While several statutes, such as the Trademarks Act, 1999 and Prevention of Money Laundering Act, 2002, specify the offences mentioned therein as cognizable and non-bailable or otherwise, the Copyright Act makes no such specifications with respect to the offence of copyright infringement, thereby leaving the interpretation of the same open to the courts. In the  absence of specific classification, reference to the provisions of the Code of Criminal Procedure, 1973 (“CrPC”) is required to be made as the same provides guidance on classification of an offence as cognizable or non-cognizable, irrespective of the statute under which such an offence might be committed.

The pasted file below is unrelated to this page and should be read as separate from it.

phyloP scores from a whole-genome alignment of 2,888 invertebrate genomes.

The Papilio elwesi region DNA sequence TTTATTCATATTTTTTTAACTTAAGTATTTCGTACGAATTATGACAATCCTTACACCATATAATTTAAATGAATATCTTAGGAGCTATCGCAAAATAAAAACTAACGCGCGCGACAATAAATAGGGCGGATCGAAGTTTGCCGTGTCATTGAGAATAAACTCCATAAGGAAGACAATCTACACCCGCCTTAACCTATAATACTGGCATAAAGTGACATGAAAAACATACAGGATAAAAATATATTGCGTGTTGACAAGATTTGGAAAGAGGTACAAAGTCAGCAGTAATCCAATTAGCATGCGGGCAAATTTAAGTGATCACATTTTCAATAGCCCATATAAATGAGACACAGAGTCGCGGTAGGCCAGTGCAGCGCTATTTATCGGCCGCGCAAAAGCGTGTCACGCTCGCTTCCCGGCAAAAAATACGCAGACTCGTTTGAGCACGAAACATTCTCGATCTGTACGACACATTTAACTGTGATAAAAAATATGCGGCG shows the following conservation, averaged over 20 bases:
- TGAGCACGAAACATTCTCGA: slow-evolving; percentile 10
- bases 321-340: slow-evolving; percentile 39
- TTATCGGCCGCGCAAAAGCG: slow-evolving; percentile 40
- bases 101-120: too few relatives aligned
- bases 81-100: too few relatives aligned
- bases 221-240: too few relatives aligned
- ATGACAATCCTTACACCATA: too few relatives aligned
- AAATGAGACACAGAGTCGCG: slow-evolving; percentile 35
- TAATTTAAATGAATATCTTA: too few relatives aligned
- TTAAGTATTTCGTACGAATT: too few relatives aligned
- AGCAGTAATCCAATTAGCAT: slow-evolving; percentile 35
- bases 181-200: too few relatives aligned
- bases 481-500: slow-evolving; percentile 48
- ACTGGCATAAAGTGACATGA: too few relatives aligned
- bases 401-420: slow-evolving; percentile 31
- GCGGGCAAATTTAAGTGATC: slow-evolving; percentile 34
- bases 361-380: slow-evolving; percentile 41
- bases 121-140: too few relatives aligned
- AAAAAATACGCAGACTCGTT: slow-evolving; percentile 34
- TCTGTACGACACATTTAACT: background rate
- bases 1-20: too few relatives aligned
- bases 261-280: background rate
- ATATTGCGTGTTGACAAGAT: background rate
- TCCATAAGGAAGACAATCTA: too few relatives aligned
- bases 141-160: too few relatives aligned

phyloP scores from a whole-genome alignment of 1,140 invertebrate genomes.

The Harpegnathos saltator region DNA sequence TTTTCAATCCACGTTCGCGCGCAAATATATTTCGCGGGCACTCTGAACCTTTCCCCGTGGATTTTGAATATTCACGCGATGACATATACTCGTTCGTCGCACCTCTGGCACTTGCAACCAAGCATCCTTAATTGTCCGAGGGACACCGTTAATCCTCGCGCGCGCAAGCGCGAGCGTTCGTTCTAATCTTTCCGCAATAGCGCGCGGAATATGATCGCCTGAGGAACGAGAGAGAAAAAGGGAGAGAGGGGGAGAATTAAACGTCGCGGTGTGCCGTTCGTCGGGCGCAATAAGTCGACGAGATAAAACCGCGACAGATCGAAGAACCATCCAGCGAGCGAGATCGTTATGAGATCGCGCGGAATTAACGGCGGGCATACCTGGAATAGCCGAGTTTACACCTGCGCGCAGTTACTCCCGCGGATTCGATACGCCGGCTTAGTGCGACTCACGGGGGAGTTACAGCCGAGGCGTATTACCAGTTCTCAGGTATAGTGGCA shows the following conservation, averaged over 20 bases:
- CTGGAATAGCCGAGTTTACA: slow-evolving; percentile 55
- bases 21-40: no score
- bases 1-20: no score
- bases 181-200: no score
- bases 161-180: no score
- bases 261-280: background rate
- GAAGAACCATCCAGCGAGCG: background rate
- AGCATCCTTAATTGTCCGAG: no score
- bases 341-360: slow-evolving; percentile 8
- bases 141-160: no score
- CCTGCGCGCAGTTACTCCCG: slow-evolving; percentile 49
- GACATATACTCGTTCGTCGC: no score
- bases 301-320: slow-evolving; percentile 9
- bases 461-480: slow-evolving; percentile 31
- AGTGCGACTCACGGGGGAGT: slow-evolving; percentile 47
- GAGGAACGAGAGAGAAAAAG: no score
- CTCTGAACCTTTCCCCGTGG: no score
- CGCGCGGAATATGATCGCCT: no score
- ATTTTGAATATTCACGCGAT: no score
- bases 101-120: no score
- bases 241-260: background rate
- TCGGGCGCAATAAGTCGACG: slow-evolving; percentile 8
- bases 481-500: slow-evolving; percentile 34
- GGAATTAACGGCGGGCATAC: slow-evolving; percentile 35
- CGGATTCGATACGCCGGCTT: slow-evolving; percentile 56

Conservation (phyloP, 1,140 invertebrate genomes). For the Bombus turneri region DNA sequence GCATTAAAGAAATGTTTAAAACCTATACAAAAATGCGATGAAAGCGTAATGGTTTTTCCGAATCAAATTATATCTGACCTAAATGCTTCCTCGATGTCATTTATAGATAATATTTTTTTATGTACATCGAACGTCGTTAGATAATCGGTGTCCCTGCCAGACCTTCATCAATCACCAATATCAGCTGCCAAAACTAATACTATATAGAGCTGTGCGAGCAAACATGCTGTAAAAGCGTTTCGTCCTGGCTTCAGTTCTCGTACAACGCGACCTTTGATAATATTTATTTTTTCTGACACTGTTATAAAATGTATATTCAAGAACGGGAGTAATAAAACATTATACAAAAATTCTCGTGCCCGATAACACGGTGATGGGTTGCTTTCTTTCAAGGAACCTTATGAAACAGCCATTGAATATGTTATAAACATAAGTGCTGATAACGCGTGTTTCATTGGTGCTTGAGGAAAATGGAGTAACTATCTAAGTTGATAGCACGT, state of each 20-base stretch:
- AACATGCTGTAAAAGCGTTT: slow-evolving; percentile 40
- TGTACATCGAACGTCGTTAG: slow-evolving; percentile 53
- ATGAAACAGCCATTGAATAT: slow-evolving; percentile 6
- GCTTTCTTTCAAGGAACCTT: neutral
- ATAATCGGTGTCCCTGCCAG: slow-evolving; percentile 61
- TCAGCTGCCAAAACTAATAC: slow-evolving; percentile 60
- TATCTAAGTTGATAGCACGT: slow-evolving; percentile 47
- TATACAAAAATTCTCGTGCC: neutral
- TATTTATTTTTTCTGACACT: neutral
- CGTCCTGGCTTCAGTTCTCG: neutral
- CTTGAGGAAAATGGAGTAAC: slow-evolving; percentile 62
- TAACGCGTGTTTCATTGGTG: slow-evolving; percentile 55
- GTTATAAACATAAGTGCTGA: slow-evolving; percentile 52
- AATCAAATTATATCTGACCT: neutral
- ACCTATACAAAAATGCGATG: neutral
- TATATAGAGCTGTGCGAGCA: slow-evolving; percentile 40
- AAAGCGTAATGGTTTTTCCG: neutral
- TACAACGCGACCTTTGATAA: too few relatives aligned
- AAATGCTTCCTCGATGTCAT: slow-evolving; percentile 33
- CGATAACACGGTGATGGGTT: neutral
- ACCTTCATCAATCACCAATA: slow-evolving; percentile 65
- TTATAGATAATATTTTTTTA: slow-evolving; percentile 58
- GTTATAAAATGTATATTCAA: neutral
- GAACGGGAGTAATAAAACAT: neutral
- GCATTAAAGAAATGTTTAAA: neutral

Cognizable offences are those for which a police officer may make an arrest without a warrant.[3] A non-cognizable offences are those for which a police officer has no authority to arrest without a warrant.[4] Further, Part II of the First Schedule to the CrPC prescribes a guideline for classification of offences under statutes other than the Indian Penal Code, 1860 (“IPC”). The same provides, inter alia, that if the offence is punishable with imprisonment for 3 years and upwards but not more than 7 years, then it is a cognizable and a non-bailable offence. Further, it provides that if the offence is punishable with imprisonment for less than 3 years or with fine only, then the same is a non-cognizable and bailable offence. The cognizability of an offence determines the procedure to be followed by the investigation authorities for investigation of such offenses.